Lobbyists should have a bachelor's degree, and most firms require a law degree. Previous legislative experience is almost always required.

Peace Corps Volunteer

The Peace Corps is probably one of the most difficult and rewarding experiences out there. The basic goal of the program, started by President John f. Kennedy in 1961, is to promote and foster global understanding. Volunteers are assigned to a country for three months of training and two years of service, all the while learning a foreign language, working in fields such as education, health, or environment, and immersing in another culture. Assignments are given based on past work and volunteer experience, as well as according to the needs of foreign countries. Regions of service include Africa, Inter-America and the Caribbean, the Pacific, Europe and the Mediterranean, and Central and East Asia.

The majority of workers in the Peace Corps are educators in English as a foreign language, in an effort to open doors to the fast-developing global economy. They work closely with locals to improve literacy and educational bureaucracy, and also engage in a secondary project of their own choosing. Stipends are doled out to volunteers based on the cost of basic necessities, with readjustment allowances given each month and after the completion of service.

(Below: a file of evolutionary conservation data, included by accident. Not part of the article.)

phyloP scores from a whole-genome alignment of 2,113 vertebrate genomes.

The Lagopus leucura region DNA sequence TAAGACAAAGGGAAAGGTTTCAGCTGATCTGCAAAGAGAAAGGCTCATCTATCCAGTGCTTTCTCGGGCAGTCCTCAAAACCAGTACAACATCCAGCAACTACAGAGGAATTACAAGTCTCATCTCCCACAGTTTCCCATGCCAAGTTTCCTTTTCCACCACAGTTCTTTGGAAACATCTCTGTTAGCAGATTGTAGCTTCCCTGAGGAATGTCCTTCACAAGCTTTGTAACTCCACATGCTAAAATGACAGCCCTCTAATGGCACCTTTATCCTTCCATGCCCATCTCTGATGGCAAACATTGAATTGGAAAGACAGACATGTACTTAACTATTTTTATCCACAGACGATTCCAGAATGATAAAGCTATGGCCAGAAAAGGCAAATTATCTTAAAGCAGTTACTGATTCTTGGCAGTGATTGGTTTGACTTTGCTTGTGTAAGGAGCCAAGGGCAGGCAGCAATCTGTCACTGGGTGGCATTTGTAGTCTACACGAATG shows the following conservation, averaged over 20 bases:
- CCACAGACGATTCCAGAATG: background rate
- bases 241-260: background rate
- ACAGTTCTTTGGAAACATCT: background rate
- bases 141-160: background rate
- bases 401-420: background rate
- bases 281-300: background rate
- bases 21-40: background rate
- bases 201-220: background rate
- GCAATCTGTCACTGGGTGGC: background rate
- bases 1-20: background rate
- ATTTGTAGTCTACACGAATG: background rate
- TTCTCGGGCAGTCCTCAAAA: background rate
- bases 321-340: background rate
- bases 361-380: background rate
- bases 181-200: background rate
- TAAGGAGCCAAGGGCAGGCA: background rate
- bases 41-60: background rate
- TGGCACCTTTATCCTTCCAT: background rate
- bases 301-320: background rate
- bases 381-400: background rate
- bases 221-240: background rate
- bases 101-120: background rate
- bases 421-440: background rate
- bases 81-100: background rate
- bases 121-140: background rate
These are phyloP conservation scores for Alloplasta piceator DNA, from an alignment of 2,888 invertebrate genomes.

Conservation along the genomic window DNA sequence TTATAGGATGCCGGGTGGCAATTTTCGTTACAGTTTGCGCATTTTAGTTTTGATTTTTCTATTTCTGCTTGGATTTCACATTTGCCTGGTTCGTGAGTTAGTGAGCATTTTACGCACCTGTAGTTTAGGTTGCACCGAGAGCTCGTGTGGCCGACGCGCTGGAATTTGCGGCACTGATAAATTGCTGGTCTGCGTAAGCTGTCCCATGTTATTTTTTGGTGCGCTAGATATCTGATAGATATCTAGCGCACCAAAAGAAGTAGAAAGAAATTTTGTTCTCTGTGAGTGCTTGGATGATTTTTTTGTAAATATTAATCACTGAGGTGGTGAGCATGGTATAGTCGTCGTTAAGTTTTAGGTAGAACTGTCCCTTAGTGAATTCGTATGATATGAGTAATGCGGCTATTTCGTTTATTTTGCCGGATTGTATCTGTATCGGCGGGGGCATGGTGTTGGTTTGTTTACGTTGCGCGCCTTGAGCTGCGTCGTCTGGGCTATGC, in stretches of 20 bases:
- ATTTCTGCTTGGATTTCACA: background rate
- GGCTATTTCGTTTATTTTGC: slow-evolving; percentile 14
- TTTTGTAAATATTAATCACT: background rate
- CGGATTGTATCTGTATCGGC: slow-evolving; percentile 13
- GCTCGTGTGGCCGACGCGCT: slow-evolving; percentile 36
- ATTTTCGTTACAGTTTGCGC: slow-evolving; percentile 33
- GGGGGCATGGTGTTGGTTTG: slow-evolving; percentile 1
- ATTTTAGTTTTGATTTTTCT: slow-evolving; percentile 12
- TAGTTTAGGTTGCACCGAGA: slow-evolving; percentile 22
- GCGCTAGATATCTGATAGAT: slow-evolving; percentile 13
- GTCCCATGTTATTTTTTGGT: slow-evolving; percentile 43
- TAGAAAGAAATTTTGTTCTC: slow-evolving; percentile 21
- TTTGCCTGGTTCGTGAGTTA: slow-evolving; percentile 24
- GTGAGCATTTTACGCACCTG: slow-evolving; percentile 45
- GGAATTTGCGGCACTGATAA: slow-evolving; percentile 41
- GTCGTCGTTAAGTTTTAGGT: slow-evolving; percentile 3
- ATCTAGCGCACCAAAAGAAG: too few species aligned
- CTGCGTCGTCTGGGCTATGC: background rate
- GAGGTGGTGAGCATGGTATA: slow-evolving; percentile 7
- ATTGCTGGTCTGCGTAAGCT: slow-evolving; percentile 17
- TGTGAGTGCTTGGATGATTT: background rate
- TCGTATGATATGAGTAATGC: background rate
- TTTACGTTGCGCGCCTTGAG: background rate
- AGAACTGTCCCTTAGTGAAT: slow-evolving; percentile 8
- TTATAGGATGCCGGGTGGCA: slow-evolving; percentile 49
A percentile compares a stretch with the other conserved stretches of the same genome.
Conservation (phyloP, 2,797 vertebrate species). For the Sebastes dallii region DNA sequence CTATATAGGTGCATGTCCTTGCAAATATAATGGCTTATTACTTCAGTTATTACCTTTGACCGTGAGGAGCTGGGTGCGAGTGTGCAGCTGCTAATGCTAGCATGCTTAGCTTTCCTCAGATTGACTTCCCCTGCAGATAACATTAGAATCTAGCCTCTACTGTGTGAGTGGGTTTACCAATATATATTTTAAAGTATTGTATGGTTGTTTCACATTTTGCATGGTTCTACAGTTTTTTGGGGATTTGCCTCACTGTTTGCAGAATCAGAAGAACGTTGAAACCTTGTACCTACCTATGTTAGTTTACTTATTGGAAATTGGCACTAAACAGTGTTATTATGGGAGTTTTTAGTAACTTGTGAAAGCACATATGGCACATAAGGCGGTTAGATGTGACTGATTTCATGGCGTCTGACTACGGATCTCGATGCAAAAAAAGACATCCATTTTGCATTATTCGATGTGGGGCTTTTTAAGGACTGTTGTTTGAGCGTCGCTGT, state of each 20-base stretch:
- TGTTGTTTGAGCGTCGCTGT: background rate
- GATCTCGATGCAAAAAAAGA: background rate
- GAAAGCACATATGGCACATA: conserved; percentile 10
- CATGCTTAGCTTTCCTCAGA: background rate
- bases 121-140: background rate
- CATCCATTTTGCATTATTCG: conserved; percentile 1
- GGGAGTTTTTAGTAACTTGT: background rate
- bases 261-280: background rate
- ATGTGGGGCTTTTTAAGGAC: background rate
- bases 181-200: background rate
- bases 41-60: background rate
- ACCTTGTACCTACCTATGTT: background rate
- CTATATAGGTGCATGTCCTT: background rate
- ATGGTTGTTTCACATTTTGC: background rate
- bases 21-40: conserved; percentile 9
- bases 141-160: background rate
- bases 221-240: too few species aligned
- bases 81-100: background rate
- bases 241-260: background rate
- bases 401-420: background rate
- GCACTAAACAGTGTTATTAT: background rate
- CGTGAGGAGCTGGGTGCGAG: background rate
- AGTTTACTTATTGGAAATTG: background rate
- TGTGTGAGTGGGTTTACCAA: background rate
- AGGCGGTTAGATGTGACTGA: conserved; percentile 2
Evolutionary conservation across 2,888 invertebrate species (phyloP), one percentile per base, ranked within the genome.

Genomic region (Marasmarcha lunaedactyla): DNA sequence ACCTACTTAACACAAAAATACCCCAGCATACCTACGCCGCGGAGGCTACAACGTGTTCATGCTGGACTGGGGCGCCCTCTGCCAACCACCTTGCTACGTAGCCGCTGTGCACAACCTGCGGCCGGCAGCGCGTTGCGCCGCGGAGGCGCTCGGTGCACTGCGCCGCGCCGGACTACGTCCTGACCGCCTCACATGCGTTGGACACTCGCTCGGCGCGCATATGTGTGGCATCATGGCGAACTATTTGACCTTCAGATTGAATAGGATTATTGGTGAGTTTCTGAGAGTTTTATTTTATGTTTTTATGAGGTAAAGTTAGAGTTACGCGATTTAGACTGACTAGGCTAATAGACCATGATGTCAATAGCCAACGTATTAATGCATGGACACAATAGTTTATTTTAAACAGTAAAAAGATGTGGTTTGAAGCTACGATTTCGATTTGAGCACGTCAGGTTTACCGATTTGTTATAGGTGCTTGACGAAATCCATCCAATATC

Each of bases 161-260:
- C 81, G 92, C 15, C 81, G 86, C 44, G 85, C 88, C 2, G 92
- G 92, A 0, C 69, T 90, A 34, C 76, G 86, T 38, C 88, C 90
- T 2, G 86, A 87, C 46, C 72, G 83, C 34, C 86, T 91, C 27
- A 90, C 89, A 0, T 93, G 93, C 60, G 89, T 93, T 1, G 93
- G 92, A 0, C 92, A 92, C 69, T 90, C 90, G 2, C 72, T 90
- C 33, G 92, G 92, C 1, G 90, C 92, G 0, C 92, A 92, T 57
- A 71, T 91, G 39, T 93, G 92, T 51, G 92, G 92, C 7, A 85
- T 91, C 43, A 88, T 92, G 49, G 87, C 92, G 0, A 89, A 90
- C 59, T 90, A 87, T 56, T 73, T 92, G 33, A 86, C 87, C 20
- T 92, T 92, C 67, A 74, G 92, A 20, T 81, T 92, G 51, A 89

The application process to the Peace Corps is lengthy and intense, with prerequisites including a bachelor's degree, and in some cases, a master's degree or three to five years of related work experience. Applicants should also be resourceful and flexible to accommodate complex situations. However, the Peace Corps is also rewarding in another way: it is very highly regarded in the industry, and can lead to advancement opportunities after service.

Public Health Professional

Public Health Professionals are sometimes doctors or med students who have chosen a divergent path, but regardless of background, all individuals in this sector are extremely committed to the betterment of public health programs and bureaucratic relations to ensure the quality of health services. Instead of dealing with direct patient healthcare, the public health division is concerned with the needs of entire communities. These professionals deal with important issues such as the delegation of funds to teen parenting, violence prevention, fluoridation, immunizations, and the facilitation of hospital, HMO, and nonprofit relationships.

Jobs in public health vary according to the municipal, state, and federal levels of organization, but all include communicating with the public and the media to inform citizens of diseases and concerns, preparing budgets, grants, and contracts, organizing training programs, assessing risk and acting accordingly, and collaborating and serving on advisory boards, coalitions, and commissions.

Most positions require a master's degree in public health or public administration, with others requiring a medical degree.